For our newest interview, we’re pleased to have been able to spend some time talking with Vivek Ram. Many ZBC members will no doubt recognize some of the artwork that is shown throughout this interview. Just about everyone will recognize the names of movie projects that he’s worked on! Vivek really went all out in answering our questions, and we hope that you’ll find his information both interesting and insightful. Enjoy!
Could you begin by telling us about your personal background?
I’m an Indian, born in Dubai in the United Arab Emirates. I spent the first twelve years of my life there. I’m 27 now but if my last ten years taught me the skills for my career, my first dozen gave me the interest for it. (Yes, that leaves five years of nothing important!)
Life in Dubai back in the 80’s was a lot different from how things are now. Being an Indian meant spending most of your time with more Indians who very rarely lived anywhere close to where you were. I wasn’t into sports too much so most of my time after school was spent watching cartoons. My dad was quite aware of this so apart from the ones aired on TV he always made it a point to rent out Disney classics or any other feature-length cartoons every weekend. We even bought many of them so that my brother and I could watch them over and over. When not watching any TV, I would spend the rest of my time drawing or reading comics. I probably had 500 attempts at drawing Tom and Jerry before I managed to get them recognizable!
Another part of growing up in Dubai that greatly benefitted me was my martial arts training. Although it did not help me with any bullying at school it proved extremely useful in understanding balance while sculpting characters so many years later.
When we moved to Pune, India in 1993, I was very surprised to realize that kids in my town hadn’t even heard of 10% of the movies that I had seen. (I’m still getting my wife caught up on many of them!) The reason for this was that television programming for children wasn’t as big of a thing back then in India as it is right now. International comics were almost impossible to find and even the ones you did end up finding were almost a decade old and were probably only shipped to India because no one bought them anymore. Art classes around where I stayed were always more focuse on painting landscapes and still life, stuff that would never work for me (you will notice a lack of it on my website) and hence over a period of time I almost moved out of art as an aspect of my life. In retrospect, I could draw a lot better back then compared to what I can do now. Moving on!
How did you get into digital art as a career, and what is your professional background like?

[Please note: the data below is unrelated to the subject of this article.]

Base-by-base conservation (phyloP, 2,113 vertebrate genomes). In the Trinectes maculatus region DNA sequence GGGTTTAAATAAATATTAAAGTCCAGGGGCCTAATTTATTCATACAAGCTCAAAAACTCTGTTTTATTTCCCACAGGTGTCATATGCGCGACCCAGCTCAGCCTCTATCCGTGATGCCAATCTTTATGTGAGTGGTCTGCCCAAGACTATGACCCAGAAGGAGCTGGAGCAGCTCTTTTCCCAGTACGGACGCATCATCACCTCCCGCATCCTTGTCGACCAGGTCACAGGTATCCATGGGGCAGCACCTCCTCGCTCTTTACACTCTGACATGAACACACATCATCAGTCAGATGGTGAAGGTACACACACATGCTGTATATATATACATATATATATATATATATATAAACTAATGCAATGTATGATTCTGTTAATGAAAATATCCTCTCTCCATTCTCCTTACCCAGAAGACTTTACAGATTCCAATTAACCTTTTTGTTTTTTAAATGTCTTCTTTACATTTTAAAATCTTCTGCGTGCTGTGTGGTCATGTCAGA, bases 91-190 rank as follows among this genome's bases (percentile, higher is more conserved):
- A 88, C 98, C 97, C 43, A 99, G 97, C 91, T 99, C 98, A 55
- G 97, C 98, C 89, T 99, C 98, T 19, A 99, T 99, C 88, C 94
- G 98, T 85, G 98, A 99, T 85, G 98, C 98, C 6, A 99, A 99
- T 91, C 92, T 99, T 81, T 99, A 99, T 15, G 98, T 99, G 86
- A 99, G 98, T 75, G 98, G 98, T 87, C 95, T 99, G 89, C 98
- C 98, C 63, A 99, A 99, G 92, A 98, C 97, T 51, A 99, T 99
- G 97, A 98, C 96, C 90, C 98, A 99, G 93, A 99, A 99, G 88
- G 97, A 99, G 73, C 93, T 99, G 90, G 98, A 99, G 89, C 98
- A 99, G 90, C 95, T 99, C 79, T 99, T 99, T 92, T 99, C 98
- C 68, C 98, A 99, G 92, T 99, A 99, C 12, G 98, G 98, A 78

As much as he denies it, I owe this career to a friend of mine, Mahesh, who now runs an Advertising agency in Pune. When we got home our first PC in 1998, (A Pentium I 200 Mhz machine with 64 Mb of RAM) Mahesh was the one who installed a copy of 3dsMAX release 1 into it. This version that he gave me did not have any help files (and this was before Internet came to Indian homes in a big way). He knew my curiosity would get the better of me and clicking one button at a time and using the “hover help” thing that software had, in about 6 months I was able to get a primitive-yet-satisfactory animation of a car running down a racetrack. There was no looking back from there on. I ended up failing most of my exams in 12th grade, but I was hooked! I managed to finish 12th with a decent score, but even at that point art as a career wasn’t an option. I didn’t know any artists back then; I didn’t know of anyone using any digital packages in my city so as far as I was concerned. What I did at home was no more than a hobby.
I joined an Engineering College to graduate in Electronics and Telecommunications but my hobby always seemed to be my first priority for some reason. More failures in exams due to sleepless nights on the computer working on stupid animations led to my first professional gig in 2001 as a designer for party passes for a local club. I finally realized I could make some money out of this! Yay!
I spent the next 5 years freelancing as an artist doing pretty much everything from print ads to assets for production to full short animations for educational purposes or presentations. My hobby stopped being just that, so while I was in between assignments I kept making illustrations to tell the stories stuck in my head. As is apparent, my grades weren’t looking good and finally with a lot of opposition from my folks and a lot of support from my friends (one of whom is now my wife!) I dropped out of college.
I moved to Mumbai in 2005 when I heard about Rhythm and Hues having an office in India. I saw this as my one chance at any form of employment in this field in India and I applied right away. I was lucky enough to be accepted as a modeler at a time when they were just about starting with 3D work in their Indian facility. We had an open network with the US office so all the information on every project that they had worked on in the last 20 years was at my fingertips. Two and a half years at this studio working with some of the best (and unsung) talent in the industry was an experience that I will forever cherish.
India was starting to garner more international interest and 2008 saw me join the Dreamworks Animation team in their Indian setup as the Modeling Lead. On request to experiment with my skills, I was given an opportunity in the character Fx team there which gave me an opportunity to flex my animation skills that hadn’t been touched for years. Reaching a point of self satisfaction with my skills, I figured it was now time to try something different which has led to my current position as an Independent Artist.
Your website lists an impressive set of feature films and commercials. Could you talk about what you did on some of these projects?
Good times at Rhythm and Hues. Most of the stuff I work on these days has a tendency to get canned or delayed due to financial restrictions, but back then almost 90% of the work I did at RnH made it on screen.